Drought conditions worry Wisconsin farmers, severe heat coming

For some farmers in southeast Wisconsin, drought conditions are growing faster than their crops.

The soil at Witte's Vegetable Farm in Cedarburg is dry right now, so farmers have to get creative when it comes to getting beets out of the ground.

"We kind of run it over with a tractor to bring that moisture up," said Scott Witte.

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Witte is used to switching gears, but the recent drought has shifted his family's vegetable farm.

"When you don’t have a lot of rain, the crops don’t grow the way you really plan, so you have to plan around it," he said.

Witte's Vegetable Farm, Cedarburg

FOX6 Weather Experts say, when it comes to rainfall in July, we are above average. But since April, southeast Wisconsin is on its 14th driest year stretch. 

"It’s going to be a year where things aren’t going to be consistent," said Witte.

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Mother Nature now wants to throw a heat wave in the mix, throwing another curveball at farmers like Witte. The farm is rolling with the punches.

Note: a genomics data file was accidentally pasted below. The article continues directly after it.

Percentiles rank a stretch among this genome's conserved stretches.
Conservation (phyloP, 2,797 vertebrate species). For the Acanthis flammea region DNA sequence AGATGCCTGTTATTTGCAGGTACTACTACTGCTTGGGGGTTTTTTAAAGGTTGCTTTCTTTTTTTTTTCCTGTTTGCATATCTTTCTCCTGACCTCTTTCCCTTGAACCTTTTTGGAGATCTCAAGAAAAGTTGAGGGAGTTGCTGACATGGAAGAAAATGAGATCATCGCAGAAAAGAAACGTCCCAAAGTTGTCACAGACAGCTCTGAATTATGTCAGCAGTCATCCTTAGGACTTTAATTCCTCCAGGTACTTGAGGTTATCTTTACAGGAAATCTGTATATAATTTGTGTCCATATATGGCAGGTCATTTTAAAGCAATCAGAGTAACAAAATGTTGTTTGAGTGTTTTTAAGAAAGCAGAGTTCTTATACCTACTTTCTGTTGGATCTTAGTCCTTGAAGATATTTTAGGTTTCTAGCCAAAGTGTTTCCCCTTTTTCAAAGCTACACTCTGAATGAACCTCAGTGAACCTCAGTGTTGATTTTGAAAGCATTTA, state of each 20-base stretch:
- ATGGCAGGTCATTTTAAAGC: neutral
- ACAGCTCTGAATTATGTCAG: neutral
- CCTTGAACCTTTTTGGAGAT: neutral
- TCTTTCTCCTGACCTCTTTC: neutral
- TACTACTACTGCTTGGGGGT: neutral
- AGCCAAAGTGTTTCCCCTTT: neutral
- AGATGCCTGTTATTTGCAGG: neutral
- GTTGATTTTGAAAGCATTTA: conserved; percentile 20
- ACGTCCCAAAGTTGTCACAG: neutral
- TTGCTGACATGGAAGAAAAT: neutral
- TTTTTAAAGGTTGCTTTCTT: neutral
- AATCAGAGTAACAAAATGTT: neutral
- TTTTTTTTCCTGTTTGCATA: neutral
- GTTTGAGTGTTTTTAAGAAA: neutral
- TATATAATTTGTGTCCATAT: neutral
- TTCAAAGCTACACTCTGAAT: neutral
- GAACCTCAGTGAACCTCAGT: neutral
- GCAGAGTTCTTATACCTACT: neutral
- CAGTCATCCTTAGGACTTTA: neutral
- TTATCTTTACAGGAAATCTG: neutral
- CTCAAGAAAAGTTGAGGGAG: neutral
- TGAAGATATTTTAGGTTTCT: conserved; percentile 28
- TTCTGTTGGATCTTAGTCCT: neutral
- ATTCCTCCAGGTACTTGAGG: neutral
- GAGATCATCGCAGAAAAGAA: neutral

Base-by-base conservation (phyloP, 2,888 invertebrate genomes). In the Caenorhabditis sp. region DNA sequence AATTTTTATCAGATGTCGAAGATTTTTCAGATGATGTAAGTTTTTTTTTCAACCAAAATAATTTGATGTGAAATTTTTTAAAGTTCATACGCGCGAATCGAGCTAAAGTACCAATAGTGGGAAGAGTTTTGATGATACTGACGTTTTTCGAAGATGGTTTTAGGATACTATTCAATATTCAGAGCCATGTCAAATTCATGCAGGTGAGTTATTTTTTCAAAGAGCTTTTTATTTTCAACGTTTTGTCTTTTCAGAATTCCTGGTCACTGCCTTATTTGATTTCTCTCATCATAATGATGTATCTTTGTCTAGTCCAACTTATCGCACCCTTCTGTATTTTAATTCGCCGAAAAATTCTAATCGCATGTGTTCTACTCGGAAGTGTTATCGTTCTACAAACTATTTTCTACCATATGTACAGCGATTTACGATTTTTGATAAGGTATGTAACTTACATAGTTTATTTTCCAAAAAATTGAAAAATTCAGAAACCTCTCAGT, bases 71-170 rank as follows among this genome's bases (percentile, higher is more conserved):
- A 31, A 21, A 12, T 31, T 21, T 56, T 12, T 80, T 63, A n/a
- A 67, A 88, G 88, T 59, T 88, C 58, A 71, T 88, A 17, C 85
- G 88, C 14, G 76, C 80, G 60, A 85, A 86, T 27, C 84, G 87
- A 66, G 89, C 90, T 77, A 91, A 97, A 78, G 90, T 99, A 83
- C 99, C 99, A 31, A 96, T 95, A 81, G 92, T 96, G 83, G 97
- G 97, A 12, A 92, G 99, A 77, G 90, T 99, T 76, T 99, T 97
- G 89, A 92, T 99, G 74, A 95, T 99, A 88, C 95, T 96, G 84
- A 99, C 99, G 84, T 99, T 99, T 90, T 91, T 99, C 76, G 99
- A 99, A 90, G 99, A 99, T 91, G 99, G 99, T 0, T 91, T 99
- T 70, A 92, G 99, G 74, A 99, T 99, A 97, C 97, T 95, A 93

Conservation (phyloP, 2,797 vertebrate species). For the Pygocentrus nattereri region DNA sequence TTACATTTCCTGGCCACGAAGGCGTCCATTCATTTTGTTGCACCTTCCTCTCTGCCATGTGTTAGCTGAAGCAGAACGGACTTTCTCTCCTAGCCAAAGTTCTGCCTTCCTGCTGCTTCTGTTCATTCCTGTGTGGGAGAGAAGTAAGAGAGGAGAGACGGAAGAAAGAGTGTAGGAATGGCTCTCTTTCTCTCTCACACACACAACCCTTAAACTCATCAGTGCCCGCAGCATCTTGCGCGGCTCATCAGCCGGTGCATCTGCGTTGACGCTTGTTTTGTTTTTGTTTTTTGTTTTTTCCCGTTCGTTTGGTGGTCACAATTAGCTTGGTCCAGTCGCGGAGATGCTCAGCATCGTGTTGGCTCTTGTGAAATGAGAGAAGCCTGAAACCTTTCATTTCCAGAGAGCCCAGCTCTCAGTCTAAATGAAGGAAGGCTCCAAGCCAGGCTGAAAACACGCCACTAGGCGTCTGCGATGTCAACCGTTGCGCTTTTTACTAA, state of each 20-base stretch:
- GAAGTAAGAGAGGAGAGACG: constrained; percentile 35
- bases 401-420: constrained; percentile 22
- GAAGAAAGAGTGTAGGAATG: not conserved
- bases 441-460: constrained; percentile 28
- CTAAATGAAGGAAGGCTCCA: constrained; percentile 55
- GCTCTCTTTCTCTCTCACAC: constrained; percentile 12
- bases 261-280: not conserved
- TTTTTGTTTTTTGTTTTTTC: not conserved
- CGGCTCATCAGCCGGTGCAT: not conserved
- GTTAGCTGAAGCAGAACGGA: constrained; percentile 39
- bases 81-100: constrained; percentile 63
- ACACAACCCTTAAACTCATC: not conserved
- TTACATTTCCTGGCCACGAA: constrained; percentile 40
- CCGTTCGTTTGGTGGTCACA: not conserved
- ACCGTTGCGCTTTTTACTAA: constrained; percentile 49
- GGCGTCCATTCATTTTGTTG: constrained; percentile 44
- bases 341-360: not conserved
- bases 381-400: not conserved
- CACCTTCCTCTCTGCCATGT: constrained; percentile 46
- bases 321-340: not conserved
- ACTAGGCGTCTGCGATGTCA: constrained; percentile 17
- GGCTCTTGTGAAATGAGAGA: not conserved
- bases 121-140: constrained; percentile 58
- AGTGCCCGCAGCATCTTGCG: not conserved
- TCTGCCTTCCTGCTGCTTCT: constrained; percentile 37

"It’s a concern. Hopefully we get a little sprinkle, a little help," he said. "There’s really not much we can do, we don’t have irrigation on our farm.

"You plant accordingly and by the will of God really."

Hot temperatures coming

The last week of July could be one of the hottest all year. A massive heat dome causing record-breaking temperatures in the southwestern U.S. will be heading toward Wisconsin.

It could push temps next Wednesday, July 26 into the 90s. Low 100s are also possible across southern Wisconsin for several days next week. Lake Michigan may help keep temperatures down for lakeshore communities.

Recently, in 2022 and 2021, southeast Wisconsin had a large number of above-average, 90 degree days. There hasn't been heat like that this year, but anticipate a hot and humid week ahead.